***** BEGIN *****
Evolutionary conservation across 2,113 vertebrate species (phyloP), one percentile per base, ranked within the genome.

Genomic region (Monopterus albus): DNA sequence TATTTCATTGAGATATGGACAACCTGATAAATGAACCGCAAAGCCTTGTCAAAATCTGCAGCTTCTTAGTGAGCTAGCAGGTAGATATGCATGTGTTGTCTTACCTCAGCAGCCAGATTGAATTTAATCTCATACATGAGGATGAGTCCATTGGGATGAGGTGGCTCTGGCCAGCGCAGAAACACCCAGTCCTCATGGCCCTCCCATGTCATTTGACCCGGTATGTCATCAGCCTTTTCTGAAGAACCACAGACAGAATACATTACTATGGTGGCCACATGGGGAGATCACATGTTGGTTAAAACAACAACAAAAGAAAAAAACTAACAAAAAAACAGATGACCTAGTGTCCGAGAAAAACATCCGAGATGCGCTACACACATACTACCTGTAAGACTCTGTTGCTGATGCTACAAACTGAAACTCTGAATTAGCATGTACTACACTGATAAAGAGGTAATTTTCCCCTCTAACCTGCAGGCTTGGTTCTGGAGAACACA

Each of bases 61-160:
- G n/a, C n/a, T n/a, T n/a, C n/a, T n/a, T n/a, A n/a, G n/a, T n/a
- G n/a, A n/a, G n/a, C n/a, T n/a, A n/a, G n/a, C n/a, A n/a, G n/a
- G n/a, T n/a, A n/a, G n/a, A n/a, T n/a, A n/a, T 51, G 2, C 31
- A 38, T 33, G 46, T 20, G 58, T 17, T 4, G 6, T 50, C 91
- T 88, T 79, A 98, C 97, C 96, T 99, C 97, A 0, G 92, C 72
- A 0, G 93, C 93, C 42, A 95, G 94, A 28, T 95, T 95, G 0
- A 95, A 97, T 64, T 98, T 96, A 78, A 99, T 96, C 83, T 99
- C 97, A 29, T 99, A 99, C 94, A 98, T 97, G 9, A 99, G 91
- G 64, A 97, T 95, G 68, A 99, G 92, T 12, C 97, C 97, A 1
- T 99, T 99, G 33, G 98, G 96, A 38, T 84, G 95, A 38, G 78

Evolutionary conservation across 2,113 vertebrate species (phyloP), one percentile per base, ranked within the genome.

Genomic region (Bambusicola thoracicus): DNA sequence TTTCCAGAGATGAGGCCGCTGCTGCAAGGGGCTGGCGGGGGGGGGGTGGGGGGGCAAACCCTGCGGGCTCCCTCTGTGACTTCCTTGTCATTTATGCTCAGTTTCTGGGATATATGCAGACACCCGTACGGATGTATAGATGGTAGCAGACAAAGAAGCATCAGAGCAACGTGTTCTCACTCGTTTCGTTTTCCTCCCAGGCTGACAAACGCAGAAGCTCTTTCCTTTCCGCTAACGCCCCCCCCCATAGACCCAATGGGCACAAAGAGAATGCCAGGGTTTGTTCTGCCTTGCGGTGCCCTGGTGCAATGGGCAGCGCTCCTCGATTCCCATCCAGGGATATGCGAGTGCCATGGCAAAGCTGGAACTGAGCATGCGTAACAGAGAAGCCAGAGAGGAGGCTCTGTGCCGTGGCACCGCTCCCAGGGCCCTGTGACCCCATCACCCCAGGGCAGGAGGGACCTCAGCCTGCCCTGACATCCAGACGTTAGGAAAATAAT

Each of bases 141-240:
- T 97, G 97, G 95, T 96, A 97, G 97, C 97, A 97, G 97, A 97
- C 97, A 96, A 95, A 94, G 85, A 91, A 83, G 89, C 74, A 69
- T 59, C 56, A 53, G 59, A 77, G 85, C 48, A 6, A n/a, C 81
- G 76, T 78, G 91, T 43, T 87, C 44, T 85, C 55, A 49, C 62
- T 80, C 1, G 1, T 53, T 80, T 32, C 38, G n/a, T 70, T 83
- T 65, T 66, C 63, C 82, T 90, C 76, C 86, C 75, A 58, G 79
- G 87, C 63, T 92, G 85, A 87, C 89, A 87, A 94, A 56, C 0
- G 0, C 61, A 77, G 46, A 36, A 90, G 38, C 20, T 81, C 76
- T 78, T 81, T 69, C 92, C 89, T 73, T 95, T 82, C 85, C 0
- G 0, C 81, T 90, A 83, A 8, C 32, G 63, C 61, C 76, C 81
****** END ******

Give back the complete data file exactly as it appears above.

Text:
Evolutionary conservation across 2,113 vertebrate species (phyloP), one percentile per base, ranked within the genome.

Genomic region (Monopterus albus): DNA sequence TATTTCATTGAGATATGGACAACCTGATAAATGAACCGCAAAGCCTTGTCAAAATCTGCAGCTTCTTAGTGAGCTAGCAGGTAGATATGCATGTGTTGTCTTACCTCAGCAGCCAGATTGAATTTAATCTCATACATGAGGATGAGTCCATTGGGATGAGGTGGCTCTGGCCAGCGCAGAAACACCCAGTCCTCATGGCCCTCCCATGTCATTTGACCCGGTATGTCATCAGCCTTTTCTGAAGAACCACAGACAGAATACATTACTATGGTGGCCACATGGGGAGATCACATGTTGGTTAAAACAACAACAAAAGAAAAAAACTAACAAAAAAACAGATGACCTAGTGTCCGAGAAAAACATCCGAGATGCGCTACACACATACTACCTGTAAGACTCTGTTGCTGATGCTACAAACTGAAACTCTGAATTAGCATGTACTACACTGATAAAGAGGTAATTTTCCCCTCTAACCTGCAGGCTTGGTTCTGGAGAACACA

Each of bases 61-160:
- G n/a, C n/a, T n/a, T n/a, C n/a, T n/a, T n/a, A n/a, G n/a, T n/a
- G n/a, A n/a, G n/a, C n/a, T n/a, A n/a, G n/a, C n/a, A n/a, G n/a
- G n/a, T n/a, A n/a, G n/a, A n/a, T n/a, A n/a, T 51, G 2, C 31
- A 38, T 33, G 46, T 20, G 58, T 17, T 4, G 6, T 50, C 91
- T 88, T 79, A 98, C 97, C 96, T 99, C 97, A 0, G 92, C 72
- A 0, G 93, C 93, C 42, A 95, G 94, A 28, T 95, T 95, G 0
- A 95, A 97, T 64, T 98, T 96, A 78, A 99, T 96, C 83, T 99
- C 97, A 29, T 99, A 99, C 94, A 98, T 97, G 9, A 99, G 91
- G 64, A 97, T 95, G 68, A 99, G 92, T 12, C 97, C 97, A 1
- T 99, T 99, G 33, G 98, G 96, A 38, T 84, G 95, A 38, G 78

Evolutionary conservation across 2,113 vertebrate species (phyloP), one percentile per base, ranked within the genome.

Genomic region (Bambusicola thoracicus): DNA sequence TTTCCAGAGATGAGGCCGCTGCTGCAAGGGGCTGGCGGGGGGGGGGTGGGGGGGCAAACCCTGCGGGCTCCCTCTGTGACTTCCTTGTCATTTATGCTCAGTTTCTGGGATATATGCAGACACCCGTACGGATGTATAGATGGTAGCAGACAAAGAAGCATCAGAGCAACGTGTTCTCACTCGTTTCGTTTTCCTCCCAGGCTGACAAACGCAGAAGCTCTTTCCTTTCCGCTAACGCCCCCCCCCATAGACCCAATGGGCACAAAGAGAATGCCAGGGTTTGTTCTGCCTTGCGGTGCCCTGGTGCAATGGGCAGCGCTCCTCGATTCCCATCCAGGGATATGCGAGTGCCATGGCAAAGCTGGAACTGAGCATGCGTAACAGAGAAGCCAGAGAGGAGGCTCTGTGCCGTGGCACCGCTCCCAGGGCCCTGTGACCCCATCACCCCAGGGCAGGAGGGACCTCAGCCTGCCCTGACATCCAGACGTTAGGAAAATAAT

Each of bases 141-240:
- T 97, G 97, G 95, T 96, A 97, G 97, C 97, A 97, G 97, A 97
- C 97, A 96, A 95, A 94, G 85, A 91, A 83, G 89, C 74, A 69
- T 59, C 56, A 53, G 59, A 77, G 85, C 48, A 6, A n/a, C 81
- G 76, T 78, G 91, T 43, T 87, C 44, T 85, C 55, A 49, C 62
- T 80, C 1, G 1, T 53, T 80, T 32, C 38, G n/a, T 70, T 83
- T 65, T 66, C 63, C 82, T 90, C 76, C 86, C 75, A 58, G 79
- G 87, C 63, T 92, G 85, A 87, C 89, A 87, A 94, A 56, C 0
- G 0, C 61, A 77, G 46, A 36, A 90, G 38, C 20, T 81, C 76
- T 78, T 81, T 69, C 92, C 89, T 73, T 95, T 82, C 85, C 0
- G 0, C 81, T 90, A 83, A 8, C 32, G 63, C 61, C 76, C 81